Advertisement
HomeCollectionsAl Pacino
IN THE NEWS

Al Pacino

FIND MORE STORIES ABOUT:
FEATURED ARTICLES
ENTERTAINMENT
By Elizabeth Large and Elizabeth Large,Restaurant Critic | November 13, 1992
Any place that bakes its pizza in a wood-burning oven has to be forgiven almost any flaw. There's something about the slightly charred flavor the wood imparts that makes for an unforgettably good crust. Having said that, though, I'll go on to point out that the newest Al Pacino Cafe in the chain (the fourth) nevertheless needs to get its act together.I haven't been to the other Al Pacinos, but I'm assuming the Baltimore chain has grown so rapidly because the first three had wonderful pizza and their Middle Eastern offerings, salads and sandwiches were good as well.
ARTICLES BY DATE
ENTERTAINMENT
By David Zurawik, The Baltimore Sun | March 22, 2013
Executive producer Barry Levinson urges viewers to think of his HBO film "Phil Spector" as a two-person play - not a docudrama about the first murder trial of the rock producer. "It really is a two-person piece," Levinson said in a telephone interview last week. "And if you're looking for some kind of docudrama, which we are more familiar with on television, this isn't it. " The two persons, Academy Award-winners Al Pacino as Spector and Helen Mirren as his defense attorney, Linda Kenney Baden, can fill a screen like few others.
Advertisement
FEATURES
By Ann Hornaday and Ann Hornaday,SUN FILM CRITIC | October 17, 1997
News flash: New York lawyers, real estate developers and other top-feeders can be nasty characters. And they dress fabulously for funerals.This is just one of the many messages of "The Devil's Advocate," which folds Scripture, sex and soigne interior design into an overbaked morality tale for the 21st century. There might be other movies out there that started with a reasonably clever premise only to make a preposterous -- if good-looking -- hash of it, but "The Devil's Advocate" takes the prize for this season's most perverse outing by a franchise name.
ENTERTAINMENT
By David Zurawik, The Baltimore Sun | August 29, 2010
It might not have been a star turn, but Baltimore had a strong supporting role at Sunday's Emmy Awards telecast. Baltimore Friends School graduate Bucky Gunts won the prestigious award for best direction in a variety, comedy or music special for his work on the opening ceremonies of the Winter Olympics on NBC. Each of the nominees was featured in a short video answering the question of what they wanted to be when they were growing up. ...
FEATURES
By Stephen Hunter and Stephen Hunter,SUN FILM CRITIC | February 16, 1996
You can fight "City Hall." It's easy. Just don't go.The Al Pacino movie is long on histrionics, rich in detail, provocative in theme, but ultimately comes to nothing because it doesn't make its argument with enough rigor. It concedes too early.Pacino plays His Honor John Pappas, mayor of the great, shaggy, ungovernable and pathological city 200-odd miles to the Northeast, a gifted politician who is equal parts Mario Cuomo (the fabled eloquence), Fiorello LaGuardia (the squawky feistiness)
FEATURES
By Stephen Hunter and Stephen Hunter,SUN FILM CRITIC | December 15, 1995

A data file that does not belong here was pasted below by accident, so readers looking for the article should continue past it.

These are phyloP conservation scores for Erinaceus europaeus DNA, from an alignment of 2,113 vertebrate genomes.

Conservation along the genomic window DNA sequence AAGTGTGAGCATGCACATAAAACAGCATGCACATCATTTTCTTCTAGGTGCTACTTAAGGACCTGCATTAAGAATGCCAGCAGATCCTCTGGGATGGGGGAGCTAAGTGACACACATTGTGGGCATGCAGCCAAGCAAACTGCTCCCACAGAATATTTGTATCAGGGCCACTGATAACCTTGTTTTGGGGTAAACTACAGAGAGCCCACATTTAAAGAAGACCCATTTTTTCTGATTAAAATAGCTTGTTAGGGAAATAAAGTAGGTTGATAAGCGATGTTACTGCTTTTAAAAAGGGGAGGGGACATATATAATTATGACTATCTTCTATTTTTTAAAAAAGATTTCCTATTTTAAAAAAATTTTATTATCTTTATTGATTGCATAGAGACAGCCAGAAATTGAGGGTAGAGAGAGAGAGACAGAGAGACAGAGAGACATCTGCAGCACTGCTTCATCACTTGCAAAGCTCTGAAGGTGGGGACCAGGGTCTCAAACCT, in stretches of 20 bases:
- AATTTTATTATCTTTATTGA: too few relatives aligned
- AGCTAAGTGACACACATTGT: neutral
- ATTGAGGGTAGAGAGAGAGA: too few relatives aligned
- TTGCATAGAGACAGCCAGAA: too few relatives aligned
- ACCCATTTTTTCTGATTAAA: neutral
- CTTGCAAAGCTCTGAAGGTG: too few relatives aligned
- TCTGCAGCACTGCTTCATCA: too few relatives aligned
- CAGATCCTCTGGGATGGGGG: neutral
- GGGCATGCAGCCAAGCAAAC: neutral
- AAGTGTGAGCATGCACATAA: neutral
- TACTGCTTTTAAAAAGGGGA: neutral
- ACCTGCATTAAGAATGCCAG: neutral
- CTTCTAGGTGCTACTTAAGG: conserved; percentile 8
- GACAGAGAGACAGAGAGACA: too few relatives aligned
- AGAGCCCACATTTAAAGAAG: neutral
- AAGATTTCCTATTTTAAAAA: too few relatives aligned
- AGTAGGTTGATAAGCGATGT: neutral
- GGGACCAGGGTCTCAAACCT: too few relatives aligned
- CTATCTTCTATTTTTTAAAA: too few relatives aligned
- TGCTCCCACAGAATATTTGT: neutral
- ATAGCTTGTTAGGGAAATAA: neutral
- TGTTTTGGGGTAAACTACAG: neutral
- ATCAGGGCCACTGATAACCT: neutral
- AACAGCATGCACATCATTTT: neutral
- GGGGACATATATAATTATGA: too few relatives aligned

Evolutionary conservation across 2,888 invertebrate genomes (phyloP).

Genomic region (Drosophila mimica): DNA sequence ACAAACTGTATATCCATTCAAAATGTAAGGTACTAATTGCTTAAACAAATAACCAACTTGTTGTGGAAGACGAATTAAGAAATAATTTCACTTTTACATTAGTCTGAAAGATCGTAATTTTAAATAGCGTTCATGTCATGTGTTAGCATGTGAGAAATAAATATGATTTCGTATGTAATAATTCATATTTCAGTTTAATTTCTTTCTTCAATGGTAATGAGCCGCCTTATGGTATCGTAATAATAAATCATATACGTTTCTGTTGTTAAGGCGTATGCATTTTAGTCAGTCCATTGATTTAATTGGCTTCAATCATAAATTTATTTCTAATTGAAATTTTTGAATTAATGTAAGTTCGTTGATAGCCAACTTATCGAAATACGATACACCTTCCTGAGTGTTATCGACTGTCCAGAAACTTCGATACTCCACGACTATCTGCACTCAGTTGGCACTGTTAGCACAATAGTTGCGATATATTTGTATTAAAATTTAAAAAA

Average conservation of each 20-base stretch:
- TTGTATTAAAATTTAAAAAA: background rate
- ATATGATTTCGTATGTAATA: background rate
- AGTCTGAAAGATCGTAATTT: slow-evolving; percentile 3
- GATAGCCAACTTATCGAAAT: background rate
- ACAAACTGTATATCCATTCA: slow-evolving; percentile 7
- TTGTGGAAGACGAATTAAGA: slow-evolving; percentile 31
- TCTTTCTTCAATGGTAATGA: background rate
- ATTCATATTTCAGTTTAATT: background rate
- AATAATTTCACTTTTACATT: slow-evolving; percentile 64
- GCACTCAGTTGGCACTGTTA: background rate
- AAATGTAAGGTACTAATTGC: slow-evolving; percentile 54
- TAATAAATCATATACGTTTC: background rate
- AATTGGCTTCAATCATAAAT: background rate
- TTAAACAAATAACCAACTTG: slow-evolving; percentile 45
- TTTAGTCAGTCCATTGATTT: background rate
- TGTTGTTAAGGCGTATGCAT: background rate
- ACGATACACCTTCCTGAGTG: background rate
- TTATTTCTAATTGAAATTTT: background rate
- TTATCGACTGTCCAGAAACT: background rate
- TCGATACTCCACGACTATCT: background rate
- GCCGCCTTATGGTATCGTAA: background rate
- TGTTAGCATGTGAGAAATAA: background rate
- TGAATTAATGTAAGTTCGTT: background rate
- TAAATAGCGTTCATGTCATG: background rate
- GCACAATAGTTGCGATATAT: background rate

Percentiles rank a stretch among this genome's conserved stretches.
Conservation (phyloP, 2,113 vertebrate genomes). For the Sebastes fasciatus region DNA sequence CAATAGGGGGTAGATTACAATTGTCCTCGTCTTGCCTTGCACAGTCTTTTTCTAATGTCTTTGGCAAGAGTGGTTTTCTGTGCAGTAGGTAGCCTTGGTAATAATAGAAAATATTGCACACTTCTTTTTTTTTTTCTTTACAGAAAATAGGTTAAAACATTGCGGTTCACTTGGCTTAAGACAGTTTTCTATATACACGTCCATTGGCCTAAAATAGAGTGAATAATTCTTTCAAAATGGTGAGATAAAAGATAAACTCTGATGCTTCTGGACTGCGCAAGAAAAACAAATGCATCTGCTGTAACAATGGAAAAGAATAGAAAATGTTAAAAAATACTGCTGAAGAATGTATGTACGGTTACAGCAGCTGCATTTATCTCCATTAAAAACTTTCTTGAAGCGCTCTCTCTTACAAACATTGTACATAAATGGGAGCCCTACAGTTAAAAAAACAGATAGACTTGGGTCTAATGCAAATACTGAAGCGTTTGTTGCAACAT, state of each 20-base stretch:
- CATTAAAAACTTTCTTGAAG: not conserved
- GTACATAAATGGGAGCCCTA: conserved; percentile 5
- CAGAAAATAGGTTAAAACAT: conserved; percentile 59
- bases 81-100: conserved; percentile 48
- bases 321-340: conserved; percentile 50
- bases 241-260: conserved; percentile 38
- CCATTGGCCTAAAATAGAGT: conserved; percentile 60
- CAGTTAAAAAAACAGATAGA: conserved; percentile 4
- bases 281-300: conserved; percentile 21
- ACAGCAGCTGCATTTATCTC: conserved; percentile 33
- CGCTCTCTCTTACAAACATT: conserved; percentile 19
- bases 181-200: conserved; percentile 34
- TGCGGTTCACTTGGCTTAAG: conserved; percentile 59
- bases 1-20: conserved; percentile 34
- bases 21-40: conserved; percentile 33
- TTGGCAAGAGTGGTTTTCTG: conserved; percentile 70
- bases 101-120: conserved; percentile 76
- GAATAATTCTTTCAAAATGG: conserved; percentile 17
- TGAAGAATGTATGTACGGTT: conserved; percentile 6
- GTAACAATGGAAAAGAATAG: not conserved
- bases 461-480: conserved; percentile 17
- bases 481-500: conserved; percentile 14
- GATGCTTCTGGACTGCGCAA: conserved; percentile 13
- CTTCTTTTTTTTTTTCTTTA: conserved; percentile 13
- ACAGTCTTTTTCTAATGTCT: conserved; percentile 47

"Heat," from the Michael Mann who created "Miami Vice" and "Police Story," as well as "Thief," "Manhunter" and "Last of the Mohicans," is exactly what you might expect, only a lot better: A big, fat, full-tilt boogie, rockin', rollin' heavy metal concert for outlaws, outlaw wannabes, macho sentimentalists and gun cranks -- everyone who's ever felt a dribble of testosterone in his or her endocrine system.This is glandular, not intellectual, movie-making but it's at the highest end of technical expressiveness.
FEATURES
November 5, 2005
Critic's Pick-- Ego and paranoia threaten the drug empire built by a ruthless Cuban emigre in Scarface (7 p.m.-10:30 p.m., Bravo). Al Pacino (above) stars.
NEWS
February 19, 1993
An article about the Oscar nominations in yesterday's editions said that Al Pacino was the first male to win a nomination in both acting and supporting acting categories. However, in 1944 Barry Fitzgerald received nominations in the acting and supporting acting categories for the same role in "Going My Way." That practice has subsequently been disallowed by the Academy.
FEATURES
By Mary Maushard | March 30, 1991
AL PACINO CAFE 542 E. Belvedere Ave., in the Belvedere Market. Hours: 11 a.m. 11 p.m. every day. Call 323-7060 If you've had it with extra cheese and pepperoni, you might want to make Al Pacino's Cafe your next stop for pizza. The combinations number at least 30; many of them are exotic -- by most carryouts' standards -- with names to match.Al Pacino's Cafe has three locations, but the newest is just off York Road in Belvedere Square. The cafe is small and friendly, a good place to stop with the kids.
ENTERTAINMENT
By Lynn Williams and Lynn Williams,Sun Restaurant Critic | August 2, 1991
Some first-rate restaurants, like some first-rate actors, have humble beginnings. Al Pacino -- the first-rate restaurant, not the first-rate actor -- started out as a little Fells Point pizzeria. It wasn't much to look at, unless an old poster of CheSome first-rate restaurants, like some first-rate actors, have humble beginnings. Al Pacino -- the first-rate restaurant, not the first-rate actor -- started out as a little Fells Point pizzeria. It wasn't much to look at, unless an old poster of Cher is your idea of decor, but the brick-oven pizza was extraordinary.
SPORTS
September 30, 2008